At La Iglesia de El Sagrario (And a Free Quito Walking Tour)
This was snapped inside the Iglesia de El Sagrario, a chapel that dates back to the early 17th century that’s attached to the 16th century Quito Cathedral.
A massive structure, it’s really a chapel in name only. And a busy one, too, just before noon, with a steady influx of worshippers and tourists entering and exiting through its impressive wooden doors. Despite the traffic and the loudest, creakiest church floors I’ve ever walked across, a few moments of solitude can be found like the one above at the smaller altar on the church’s left side.
A stop at the El Sagrario, which also serves as the mausoleum for Antonio José de Sucre, one of Simon Bolivar’s generals and closest friends, was part of a walking tour I joined in yesterday with the aptly named Quito Walking Tour, a free three-hour stroll around the Ecuadoran capital’s historical center.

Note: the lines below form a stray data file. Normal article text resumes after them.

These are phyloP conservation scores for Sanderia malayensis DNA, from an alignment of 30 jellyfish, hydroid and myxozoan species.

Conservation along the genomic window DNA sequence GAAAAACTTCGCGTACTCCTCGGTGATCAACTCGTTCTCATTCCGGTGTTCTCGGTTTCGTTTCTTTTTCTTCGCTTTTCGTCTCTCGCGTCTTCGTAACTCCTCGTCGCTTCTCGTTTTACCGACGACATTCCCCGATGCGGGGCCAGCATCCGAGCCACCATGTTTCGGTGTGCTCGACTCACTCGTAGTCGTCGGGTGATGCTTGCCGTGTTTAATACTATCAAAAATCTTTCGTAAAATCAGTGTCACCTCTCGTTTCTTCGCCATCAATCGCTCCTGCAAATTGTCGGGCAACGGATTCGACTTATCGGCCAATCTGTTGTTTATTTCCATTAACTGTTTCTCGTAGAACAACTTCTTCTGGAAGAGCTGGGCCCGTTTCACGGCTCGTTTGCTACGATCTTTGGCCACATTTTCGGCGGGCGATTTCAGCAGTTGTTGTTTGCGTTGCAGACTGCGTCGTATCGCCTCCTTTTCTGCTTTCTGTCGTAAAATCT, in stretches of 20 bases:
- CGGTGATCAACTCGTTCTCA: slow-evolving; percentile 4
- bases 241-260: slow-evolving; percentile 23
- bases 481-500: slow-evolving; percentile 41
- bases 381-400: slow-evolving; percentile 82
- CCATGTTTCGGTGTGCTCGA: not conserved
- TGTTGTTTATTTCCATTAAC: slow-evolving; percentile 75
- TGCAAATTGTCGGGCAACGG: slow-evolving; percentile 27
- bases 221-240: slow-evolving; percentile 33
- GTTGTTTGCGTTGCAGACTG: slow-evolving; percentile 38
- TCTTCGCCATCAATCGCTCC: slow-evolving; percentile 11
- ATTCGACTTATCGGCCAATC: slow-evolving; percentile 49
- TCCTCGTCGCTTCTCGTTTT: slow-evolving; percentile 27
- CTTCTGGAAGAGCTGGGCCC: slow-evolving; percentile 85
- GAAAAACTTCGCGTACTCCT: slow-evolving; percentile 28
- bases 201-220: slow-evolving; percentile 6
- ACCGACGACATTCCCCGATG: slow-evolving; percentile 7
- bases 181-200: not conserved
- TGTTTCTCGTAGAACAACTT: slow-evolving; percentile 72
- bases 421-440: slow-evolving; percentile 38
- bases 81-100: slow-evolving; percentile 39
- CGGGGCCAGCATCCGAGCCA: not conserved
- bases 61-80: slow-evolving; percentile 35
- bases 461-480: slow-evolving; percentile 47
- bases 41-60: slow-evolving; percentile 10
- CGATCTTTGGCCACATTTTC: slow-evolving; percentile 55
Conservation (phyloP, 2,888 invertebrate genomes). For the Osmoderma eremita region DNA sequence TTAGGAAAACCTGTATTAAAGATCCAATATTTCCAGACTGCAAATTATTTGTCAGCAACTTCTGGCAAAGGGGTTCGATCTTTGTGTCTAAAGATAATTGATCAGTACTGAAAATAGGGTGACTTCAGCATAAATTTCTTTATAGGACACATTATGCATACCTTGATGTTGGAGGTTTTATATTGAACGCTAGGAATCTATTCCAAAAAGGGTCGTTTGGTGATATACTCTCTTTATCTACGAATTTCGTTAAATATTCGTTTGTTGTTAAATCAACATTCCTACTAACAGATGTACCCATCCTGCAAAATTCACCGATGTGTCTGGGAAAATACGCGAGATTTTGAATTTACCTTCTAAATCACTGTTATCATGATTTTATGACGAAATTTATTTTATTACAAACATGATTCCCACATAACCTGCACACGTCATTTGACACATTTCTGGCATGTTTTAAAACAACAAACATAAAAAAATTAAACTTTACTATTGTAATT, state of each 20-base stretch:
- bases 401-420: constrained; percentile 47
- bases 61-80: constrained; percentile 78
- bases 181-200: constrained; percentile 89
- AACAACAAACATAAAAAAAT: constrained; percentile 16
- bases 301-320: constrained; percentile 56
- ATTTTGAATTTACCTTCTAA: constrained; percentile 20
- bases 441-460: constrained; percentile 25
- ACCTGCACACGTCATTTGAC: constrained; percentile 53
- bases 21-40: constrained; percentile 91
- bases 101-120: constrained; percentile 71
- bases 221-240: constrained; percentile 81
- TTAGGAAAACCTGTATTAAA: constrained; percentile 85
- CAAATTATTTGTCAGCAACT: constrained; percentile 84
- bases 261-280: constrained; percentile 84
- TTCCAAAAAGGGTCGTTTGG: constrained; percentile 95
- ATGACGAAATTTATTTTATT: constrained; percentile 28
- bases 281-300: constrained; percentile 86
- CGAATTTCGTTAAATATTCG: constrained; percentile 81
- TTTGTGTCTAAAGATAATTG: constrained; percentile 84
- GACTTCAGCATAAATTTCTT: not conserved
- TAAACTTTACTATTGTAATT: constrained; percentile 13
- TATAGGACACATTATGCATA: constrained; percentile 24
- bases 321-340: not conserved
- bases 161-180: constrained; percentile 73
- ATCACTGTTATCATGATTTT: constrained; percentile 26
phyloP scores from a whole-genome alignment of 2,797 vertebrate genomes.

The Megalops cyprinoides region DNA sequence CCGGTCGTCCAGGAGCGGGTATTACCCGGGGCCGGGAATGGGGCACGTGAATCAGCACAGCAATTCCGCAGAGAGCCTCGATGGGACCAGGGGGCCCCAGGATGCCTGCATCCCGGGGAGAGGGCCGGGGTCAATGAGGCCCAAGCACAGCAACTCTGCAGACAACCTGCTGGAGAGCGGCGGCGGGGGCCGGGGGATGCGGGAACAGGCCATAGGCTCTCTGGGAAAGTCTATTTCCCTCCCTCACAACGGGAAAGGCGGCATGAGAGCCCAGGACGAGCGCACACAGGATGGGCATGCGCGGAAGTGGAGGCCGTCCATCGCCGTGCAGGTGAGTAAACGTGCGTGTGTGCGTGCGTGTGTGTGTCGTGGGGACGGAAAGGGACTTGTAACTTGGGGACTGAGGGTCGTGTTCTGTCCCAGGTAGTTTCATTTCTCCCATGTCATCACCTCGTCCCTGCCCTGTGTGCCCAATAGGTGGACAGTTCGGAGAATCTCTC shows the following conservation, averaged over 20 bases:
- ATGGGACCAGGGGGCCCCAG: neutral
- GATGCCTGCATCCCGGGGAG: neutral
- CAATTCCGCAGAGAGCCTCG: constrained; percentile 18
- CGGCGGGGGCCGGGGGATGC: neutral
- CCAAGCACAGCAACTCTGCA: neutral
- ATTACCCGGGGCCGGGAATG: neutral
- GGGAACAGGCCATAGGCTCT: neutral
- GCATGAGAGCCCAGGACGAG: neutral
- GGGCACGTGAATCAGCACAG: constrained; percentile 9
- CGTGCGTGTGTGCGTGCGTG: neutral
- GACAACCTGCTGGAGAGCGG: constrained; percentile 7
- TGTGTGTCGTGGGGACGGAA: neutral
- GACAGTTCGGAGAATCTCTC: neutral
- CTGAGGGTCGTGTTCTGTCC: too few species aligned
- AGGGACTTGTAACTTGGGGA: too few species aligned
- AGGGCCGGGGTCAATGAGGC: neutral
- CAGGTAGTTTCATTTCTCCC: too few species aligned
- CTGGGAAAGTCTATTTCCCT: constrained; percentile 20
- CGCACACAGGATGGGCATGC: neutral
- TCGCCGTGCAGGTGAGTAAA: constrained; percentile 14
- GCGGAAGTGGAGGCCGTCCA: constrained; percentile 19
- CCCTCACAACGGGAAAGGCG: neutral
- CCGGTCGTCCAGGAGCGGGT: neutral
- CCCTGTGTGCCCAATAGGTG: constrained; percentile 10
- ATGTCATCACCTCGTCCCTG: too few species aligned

Starting at San Blas Plaza, the route covers most of the city center’s most notable structures and locales, including the Basilico del Voto Nacional, the Plaza Grande, Plaza de San Francisco (so far my favorite), Calle La Ronda and the Plaza Santo Domingo before concluding at the Plaza del Teatro.
Guide Peter, an Irishman based in Quito, does a terrific job, highly recommended. If you’re passing through, the best way to get in touch is via Facebook. Tours generally begin at 10am. Yes, tips accepted and encouraged.
Today’s Pic du Jour, the 409th straight, was made on 24-Feb-2015 in Quito, Ecuador.